To save grocery tax repeal, lawmakers will ask Idaho Supreme Court to change its mind

It appears that Gov. Butch Otter signed the veto past the mandatory deadline, making the veto irrelevant. Via Post Register:

There’s a court fight brewing over Gov. C.L. “Butch” Otter’s veto of a bill eliminating the sales tax on groceries.

Otter vetoed the bill, which had won veto-proof majorities in both the House and Senate, on Tuesday. Since the Legislature had adjourned for the year, there was no possibility for the House and Senate to attempt veto overrides.

But Wednesday in the law office of Idaho Falls attorney and ultraconservative Republican activist Bryan Smith, Rep. Ron Nate, R-Rexburg, and Rep. Bryan Zollinger, R-Idaho Falls, held a news conference to announce that they believe the veto came too late, after a constitutional 10-day deadline had passed. Grocery tax repeal, they argued, is now the law of the land, and will go into effect in 2018.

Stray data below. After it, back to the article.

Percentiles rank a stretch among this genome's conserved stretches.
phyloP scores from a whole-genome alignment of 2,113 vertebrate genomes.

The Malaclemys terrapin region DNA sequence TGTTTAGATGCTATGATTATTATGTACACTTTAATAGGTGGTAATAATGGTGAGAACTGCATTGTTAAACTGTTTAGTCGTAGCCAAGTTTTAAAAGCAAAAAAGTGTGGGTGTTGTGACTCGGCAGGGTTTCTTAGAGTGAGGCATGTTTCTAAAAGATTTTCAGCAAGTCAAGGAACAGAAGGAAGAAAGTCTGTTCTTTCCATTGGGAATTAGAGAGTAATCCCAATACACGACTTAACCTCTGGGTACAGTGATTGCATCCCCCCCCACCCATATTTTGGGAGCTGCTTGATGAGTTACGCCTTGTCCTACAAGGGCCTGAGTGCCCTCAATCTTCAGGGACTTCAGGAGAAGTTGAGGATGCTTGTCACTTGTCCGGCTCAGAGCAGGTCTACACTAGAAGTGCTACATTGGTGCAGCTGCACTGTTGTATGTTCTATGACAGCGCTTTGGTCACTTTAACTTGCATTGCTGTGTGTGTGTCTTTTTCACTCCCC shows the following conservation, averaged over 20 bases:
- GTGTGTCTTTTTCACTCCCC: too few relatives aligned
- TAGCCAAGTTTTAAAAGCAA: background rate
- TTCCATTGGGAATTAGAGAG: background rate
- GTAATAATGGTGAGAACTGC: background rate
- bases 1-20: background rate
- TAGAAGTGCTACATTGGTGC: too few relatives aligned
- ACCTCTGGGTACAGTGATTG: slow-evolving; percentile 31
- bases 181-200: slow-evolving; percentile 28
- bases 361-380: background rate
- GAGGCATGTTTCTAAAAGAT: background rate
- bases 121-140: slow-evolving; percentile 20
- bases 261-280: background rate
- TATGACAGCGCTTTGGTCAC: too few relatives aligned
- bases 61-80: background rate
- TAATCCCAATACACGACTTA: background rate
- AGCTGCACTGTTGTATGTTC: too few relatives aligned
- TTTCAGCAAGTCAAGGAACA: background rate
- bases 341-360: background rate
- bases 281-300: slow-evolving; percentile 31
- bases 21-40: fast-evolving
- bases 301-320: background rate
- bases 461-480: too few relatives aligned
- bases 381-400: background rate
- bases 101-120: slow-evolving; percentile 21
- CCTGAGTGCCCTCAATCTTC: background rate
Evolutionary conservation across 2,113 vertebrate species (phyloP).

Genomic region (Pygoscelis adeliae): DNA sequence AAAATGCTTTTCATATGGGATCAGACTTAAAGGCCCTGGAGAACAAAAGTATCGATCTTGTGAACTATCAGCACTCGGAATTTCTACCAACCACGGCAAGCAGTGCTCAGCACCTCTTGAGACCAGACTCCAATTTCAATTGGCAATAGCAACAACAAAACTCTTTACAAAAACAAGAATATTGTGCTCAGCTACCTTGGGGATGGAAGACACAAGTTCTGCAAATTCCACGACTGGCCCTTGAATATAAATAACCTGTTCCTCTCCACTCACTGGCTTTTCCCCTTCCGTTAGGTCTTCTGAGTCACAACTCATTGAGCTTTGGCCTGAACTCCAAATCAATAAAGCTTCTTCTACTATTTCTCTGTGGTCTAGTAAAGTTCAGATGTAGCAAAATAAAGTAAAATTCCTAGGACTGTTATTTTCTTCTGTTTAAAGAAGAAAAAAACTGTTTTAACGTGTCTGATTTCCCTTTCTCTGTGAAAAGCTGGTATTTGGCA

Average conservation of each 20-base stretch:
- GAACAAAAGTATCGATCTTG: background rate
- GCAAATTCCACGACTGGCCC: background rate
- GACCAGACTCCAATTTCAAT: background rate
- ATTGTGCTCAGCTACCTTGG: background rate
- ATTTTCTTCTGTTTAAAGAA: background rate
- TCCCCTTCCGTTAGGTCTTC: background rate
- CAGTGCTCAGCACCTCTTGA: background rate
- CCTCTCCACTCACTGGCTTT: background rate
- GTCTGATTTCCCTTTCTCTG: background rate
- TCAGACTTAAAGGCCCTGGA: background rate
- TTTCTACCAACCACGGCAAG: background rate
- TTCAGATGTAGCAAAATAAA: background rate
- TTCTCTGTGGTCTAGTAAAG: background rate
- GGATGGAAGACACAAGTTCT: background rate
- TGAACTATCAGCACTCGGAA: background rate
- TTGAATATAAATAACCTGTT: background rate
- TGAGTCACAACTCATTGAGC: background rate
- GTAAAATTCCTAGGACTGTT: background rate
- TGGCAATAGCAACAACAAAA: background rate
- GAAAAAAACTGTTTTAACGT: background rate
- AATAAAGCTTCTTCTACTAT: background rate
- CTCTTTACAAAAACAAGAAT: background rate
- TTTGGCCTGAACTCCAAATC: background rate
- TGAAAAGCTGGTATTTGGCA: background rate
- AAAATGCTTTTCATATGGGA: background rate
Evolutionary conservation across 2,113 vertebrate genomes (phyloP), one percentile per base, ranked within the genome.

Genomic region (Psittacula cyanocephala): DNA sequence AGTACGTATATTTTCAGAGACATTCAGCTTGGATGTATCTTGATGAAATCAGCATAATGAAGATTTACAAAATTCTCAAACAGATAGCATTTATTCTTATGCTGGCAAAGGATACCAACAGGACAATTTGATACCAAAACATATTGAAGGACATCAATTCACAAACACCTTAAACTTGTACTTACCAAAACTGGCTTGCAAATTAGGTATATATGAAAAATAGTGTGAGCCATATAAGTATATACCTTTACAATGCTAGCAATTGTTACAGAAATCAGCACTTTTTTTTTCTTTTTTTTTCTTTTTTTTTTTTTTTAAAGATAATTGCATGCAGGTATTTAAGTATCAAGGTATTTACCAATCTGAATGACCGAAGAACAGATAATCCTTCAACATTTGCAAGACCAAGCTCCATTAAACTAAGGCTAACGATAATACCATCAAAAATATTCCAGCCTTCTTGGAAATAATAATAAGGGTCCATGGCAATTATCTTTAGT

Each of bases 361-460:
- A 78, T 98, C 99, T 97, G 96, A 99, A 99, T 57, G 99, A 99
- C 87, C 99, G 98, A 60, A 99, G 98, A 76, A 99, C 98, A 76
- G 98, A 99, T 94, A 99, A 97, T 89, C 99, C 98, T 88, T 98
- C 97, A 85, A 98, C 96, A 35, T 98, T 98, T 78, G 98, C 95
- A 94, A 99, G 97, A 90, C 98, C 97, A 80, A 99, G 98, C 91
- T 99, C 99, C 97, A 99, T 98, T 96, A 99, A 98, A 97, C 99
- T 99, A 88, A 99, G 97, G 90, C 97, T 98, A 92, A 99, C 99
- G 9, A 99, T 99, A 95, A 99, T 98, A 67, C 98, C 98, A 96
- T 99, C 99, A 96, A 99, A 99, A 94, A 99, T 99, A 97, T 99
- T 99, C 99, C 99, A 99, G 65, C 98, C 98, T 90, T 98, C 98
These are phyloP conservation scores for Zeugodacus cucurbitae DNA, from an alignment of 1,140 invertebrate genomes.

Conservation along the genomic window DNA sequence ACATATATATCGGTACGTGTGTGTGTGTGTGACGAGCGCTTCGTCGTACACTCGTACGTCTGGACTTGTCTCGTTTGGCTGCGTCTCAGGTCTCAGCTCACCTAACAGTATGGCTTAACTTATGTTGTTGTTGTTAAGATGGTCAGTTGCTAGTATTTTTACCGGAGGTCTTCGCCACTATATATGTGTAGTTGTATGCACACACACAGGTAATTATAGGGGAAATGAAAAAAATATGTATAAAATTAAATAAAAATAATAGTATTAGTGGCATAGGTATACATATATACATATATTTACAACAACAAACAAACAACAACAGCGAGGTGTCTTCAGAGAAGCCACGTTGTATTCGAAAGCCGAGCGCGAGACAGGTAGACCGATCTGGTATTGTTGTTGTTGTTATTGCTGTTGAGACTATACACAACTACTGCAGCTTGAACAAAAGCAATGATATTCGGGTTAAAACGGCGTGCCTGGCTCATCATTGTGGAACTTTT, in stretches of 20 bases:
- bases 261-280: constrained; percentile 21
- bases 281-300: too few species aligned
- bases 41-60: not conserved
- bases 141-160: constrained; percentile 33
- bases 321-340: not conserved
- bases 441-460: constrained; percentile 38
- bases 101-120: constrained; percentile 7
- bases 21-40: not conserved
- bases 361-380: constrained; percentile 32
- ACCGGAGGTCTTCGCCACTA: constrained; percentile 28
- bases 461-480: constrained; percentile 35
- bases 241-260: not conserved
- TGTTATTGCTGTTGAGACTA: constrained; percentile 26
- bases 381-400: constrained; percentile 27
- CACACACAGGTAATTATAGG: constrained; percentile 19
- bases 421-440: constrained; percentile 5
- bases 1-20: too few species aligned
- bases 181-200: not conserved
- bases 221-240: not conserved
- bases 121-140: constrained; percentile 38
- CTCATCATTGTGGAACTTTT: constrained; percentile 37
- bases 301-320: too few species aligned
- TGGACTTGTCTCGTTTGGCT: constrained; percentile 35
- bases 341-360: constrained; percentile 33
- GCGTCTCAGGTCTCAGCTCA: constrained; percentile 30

“Unfortunately for the governor, but fortunately for Idaho citizens, the veto came too late,” Nate said.

During the session, the governor has five days to veto a bill and return it to the Legislature following passage of a bill. But if the Legislature adjourns before that window runs out, as was the case with the bill repealing the grocery tax, the governor has 10 days to veto the bill.


The disagreement is over when the clock starts ticking.

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